"Mary's work has transformed my teaching," Henson said. Her son built a life-size Magic Tree House for her classroom as his Eagle Scout project, using the trunk of a huge oak tree donated by a Knoxville tree surgeon, and painted a mural of Frog Creek Woods (where heroes Jack and Annie live) on the walls. Students sit on a bench at the bottom of the tree and pull out headsets from its roots to listen to the books on CD.

Paula Cirillo starts the school year by asking each student to choose one Magic Tree House book to read. She matches a book to the child's interest. For instance, she'll recommend Midnight on the Moon to a child with an interest in space. "As the year goes on, they become a specialist for all the connections they'll make with that book." She instructs them to build a tree house in the setting for the book they've chosen, rather like a 3-D book report. "When you step into our classroom, you know it's a Magic Tree House environment," Cirillo said. Henson added, "They feed off of each other's enthusiasm."

The duo believes it's important to keep building the Magic Tree House library as the school year progresses, and some teachers don't have the budget to do that. Through the Classroom Adventures Program, qualifying schools will be able to request the titles they want, correlating them to their students' interests, and receive them through the partnership with First Book. That's "the gift of books" Osborne mentions. "The second ingredient to the Magic Tree House classroom is the lesson plans," Cirillo said. "That's where the gift of time comes in: downloadable lesson plans from Paula Henson, myself and other teachers across the country. We've put in so much of our own time because we love it, and not every teacher has that time." Henson added, "They can meet these core standards in ways that can get the kids excited."

Henson and Cirillo established a Curriculum Key that will sort the 47 (and future) novels and related Fact Trackers by subject. Teachers will be able to find every Magic Tree House book that would teach that particular subject, and also click on a specific book to see which subjects that volume covers. Once a teacher selects a book, he or she can sort them by the core standards (e.g., within language arts, the teacher will see the standards that apply for cause and effect, speaking and listening, etc.). They'll also be able to see the reading level for each book in a variety of scales (e.g., accelerated reader level, the Lexile system, etc.).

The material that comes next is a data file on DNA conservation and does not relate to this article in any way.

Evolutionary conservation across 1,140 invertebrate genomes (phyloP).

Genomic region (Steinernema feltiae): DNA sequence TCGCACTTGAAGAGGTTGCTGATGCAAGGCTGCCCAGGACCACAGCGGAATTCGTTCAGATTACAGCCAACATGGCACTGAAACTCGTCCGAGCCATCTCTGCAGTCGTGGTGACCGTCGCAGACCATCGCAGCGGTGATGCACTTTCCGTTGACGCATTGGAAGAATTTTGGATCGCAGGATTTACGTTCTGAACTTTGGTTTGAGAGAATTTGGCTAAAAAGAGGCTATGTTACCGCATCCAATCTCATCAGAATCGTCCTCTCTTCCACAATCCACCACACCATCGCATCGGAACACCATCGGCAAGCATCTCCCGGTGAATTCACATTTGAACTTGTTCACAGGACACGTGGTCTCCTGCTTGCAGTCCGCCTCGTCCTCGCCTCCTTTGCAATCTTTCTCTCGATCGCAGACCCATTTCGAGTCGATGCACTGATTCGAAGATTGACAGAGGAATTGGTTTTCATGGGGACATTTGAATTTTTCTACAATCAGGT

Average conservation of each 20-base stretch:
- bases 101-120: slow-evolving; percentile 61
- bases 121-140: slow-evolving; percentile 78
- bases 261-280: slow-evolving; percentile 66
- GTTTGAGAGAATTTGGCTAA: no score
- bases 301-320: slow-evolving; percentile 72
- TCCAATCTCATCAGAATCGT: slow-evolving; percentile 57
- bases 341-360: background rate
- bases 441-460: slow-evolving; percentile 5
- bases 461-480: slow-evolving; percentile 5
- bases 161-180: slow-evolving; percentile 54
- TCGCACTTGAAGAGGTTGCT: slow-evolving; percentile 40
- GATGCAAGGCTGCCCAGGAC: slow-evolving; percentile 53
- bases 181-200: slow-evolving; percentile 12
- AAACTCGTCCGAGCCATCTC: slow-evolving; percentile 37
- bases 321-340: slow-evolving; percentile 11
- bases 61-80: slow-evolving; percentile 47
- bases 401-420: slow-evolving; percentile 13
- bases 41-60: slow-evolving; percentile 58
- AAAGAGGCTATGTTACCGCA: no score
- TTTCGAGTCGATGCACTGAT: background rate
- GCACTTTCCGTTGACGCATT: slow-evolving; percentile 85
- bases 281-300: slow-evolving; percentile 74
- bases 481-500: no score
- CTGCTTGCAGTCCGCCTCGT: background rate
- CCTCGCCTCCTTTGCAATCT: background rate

"I'm big on making connections. Recent research has shown that as you make connections to other books, other life experiences, your own schema, comprehension increases," Cirillo said. "Just yesterday one of my students told me he saw a picture of the Mona Lisa on a bag at the supermarket, and that made him think of Monday with a Mad Genius."

What excites Henson most about the Classroom Adventures Program is the idea of getting this out to teachers who "probably have to buy their own books with their own money," said Henson. Teachers can request specific titles and the Fact Trackers that go with them. She added, "I think it's important to be able to tailor the program to the interests of your students." What most excites Cirillo is the fact that she can share these lessons, and they'll reach students besides her own. "I've seen the difference it's made in my life and my students' lives," Cirillo said. One parent told her, "I don't know what you've done, but you've lit a fire under my son. He reads for an hour after school." Cirillo added, "That's the reward we get, and that gives us the adrenaline rush to burn the candle at both ends to get this done."


Look for more Magic Tree House throughout 2012

Teamwork in the Tree House